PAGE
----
The lifestyles of the best and brightest have long been a source of fascination. To know the habits and choices where we and they diverge is to know how to bridge the gap: how to get on top. But not every fad and fancy offers genuine utility. Some lifestyles are possible only for those with vast amounts of wealth; some are just that – fads and fancies. However, in every decade, there are a few innovations that catch on.
The ubiquity of office meditation and mindfulness practices was made possible by a few early trailblazers. Even HR departments – now as commonplace as the building’s front door – began as something outlandish. The major technological shifts of each era tend to color the ethos of revolution, but the current focus may surprise you.
It’s not just tech that’s being put to new uses; our bodies are now fair game for experimentation.
In this article, we take a look at the ways top business people are hacking biology for their own ends.
1. Super-fuelling the brain via keto dieting and fasting
The keto diet is nothing new. And many who’ve looked into serious weight-loss solutions may have heard of it, the premise is simple enough.
When on the keto diet, one restricts one’s intakes of carbohydrate accordance to one’s goals and willpower. Eating less than 20 grams of carbs a day may be ideal – that’s one bread roll, for point of reference – but many make doing with 30-50 gram allowances. When deprived of its primary source of energy, carbohydrate broken down into glucose, the body switches its fuel source to fat. Thus, alongside a calorie deficit, a ketogenic low-carb diet allows you to burn off your own body fat at an accelerated rate.
Sounds simple, yet in Silicon Valley, muscle tone is not the only thing the keto diet is being used to tune up.
Participants in a 7-day fast led by Geoffry Woo – CEO of biohacking company HVMN – used insulin monitors to test their blood-glucose levels over the period of abstinence. Lower blood glucose levels equal higher ketones (the chemical produced when fat is broken down instead of glucose – hence keto). And it turns out these ketones are that not only are ketones super-fuel for the brain, they’re better in nearly every way for the brain’s function than what 99% of people use: glucose.
Running the brain on ketones has benefits that range from encouraging the growth of neurons to preventing Alzheimer’s disease – food for thought indeed.
Woo and many of his co-fasters would agree that keto and fasting are great ways to build mental clarity and longevity.
2. Adopting polyphasic sleeping patterns
Although we don’t know it, we almost all sleep in what is known as a monophasic pattern. This simply means that our sleep takes place over one uninterrupted period (if we are lucky). However, some top executives have begun to break up their sleep and redistribute it throughout the 24-hour period. These adjusted patterns are known as biphasic or polyphasic, meaning that sleep is taken over two or more separate periods.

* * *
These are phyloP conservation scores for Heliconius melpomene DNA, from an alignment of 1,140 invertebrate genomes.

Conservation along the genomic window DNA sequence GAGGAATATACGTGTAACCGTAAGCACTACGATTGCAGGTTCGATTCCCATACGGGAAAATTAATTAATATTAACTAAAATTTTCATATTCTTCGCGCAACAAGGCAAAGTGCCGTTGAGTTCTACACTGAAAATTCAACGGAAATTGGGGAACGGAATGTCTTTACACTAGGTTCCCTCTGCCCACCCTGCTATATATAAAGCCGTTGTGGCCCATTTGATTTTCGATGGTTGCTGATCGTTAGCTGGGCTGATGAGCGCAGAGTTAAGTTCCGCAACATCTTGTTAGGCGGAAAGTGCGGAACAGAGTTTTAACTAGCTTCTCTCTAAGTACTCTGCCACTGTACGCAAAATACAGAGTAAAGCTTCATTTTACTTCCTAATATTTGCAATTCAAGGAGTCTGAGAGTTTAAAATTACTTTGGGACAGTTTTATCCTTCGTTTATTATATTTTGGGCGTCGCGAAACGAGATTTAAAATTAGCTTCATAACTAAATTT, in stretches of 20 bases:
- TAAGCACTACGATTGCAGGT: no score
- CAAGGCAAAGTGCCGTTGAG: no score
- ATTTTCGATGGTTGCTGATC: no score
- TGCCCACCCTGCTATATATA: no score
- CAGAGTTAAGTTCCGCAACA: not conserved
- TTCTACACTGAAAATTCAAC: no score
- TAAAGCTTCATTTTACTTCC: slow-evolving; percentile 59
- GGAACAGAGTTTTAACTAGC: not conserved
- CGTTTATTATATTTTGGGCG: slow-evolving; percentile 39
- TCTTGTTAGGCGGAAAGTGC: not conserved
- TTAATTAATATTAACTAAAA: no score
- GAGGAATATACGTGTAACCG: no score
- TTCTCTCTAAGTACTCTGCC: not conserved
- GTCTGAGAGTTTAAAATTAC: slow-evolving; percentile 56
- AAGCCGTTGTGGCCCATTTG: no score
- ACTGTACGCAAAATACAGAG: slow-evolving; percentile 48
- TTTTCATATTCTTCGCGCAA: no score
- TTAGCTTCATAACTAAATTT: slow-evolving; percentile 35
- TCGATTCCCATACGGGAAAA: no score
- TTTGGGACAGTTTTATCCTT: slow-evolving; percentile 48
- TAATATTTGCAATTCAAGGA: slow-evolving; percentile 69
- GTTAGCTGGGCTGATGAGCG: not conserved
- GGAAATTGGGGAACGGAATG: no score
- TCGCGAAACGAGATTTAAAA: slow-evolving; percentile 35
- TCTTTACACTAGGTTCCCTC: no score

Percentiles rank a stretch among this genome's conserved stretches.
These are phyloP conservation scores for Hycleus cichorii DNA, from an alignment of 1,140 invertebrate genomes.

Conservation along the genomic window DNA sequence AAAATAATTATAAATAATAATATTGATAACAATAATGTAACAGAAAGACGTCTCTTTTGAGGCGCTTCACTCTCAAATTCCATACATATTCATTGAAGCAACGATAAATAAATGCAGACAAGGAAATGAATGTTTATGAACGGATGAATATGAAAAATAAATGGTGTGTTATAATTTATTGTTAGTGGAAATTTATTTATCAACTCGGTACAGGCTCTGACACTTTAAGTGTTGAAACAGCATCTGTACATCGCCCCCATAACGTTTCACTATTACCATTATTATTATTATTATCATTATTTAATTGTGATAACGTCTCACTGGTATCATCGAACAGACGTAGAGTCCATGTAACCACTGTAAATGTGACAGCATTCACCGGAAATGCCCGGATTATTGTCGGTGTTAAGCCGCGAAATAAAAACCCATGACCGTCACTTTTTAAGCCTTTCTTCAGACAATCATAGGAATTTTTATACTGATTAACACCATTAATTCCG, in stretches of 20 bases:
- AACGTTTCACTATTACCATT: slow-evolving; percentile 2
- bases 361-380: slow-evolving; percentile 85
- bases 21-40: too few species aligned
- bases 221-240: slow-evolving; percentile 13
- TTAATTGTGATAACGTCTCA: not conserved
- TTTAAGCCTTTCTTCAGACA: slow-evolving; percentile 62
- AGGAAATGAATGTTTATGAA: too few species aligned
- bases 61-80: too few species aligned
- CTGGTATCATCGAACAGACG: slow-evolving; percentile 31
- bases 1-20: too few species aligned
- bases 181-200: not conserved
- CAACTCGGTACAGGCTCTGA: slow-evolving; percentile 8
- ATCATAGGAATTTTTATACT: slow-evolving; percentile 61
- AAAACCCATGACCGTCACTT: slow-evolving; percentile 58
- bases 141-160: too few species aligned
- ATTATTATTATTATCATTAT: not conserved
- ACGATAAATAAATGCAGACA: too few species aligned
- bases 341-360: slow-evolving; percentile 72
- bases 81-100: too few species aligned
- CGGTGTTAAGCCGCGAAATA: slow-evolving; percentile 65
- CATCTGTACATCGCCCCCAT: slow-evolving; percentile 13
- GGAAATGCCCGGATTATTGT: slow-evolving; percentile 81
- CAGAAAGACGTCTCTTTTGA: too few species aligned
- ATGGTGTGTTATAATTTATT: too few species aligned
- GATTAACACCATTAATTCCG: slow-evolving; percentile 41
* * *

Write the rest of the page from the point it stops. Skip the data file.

Essentially, the benefits have to do with the re-portioning of sleep types. A typical monophasic sleep pattern contains a mix of short wave, long wave, and REM(dreaming sleep). Polyphasic sleep pattern, however, may box all one’s long wave sleep into one sleep period, where it would normally be distributed throughout the night. Some think this is more efficient. However, some researchers are not yet convinced.
One inarguable benefit of biphasic sleeping is that the period between the two nights of sleep, usually in the very early morning, is a great opportunity for some me time. Biphasic sleepers, can catch up on reading, play exciting games online, and generally get round to those things we don’t always make time for in the day.
3. Technological augmentation
While this is in its very early infancy, the possibility that many of us may soon be enhanced by implants of one sort or another is very real. The neuroprosthetics offered by tech start-up Kernal have the potential to increase their user’s raw processing power and memory in a way that brings science fiction into the boardroom.
While at present, founder and CEO Bryam Johnson is focussed on medical uses – specifically cures of memory disorders such as Alzheimer’s – the concept behind the cure has clear and acknowledged the potential for non-medical use. Theoretically, users could back up and store memories using the implanted devices, granting a superhuman ability to recollect.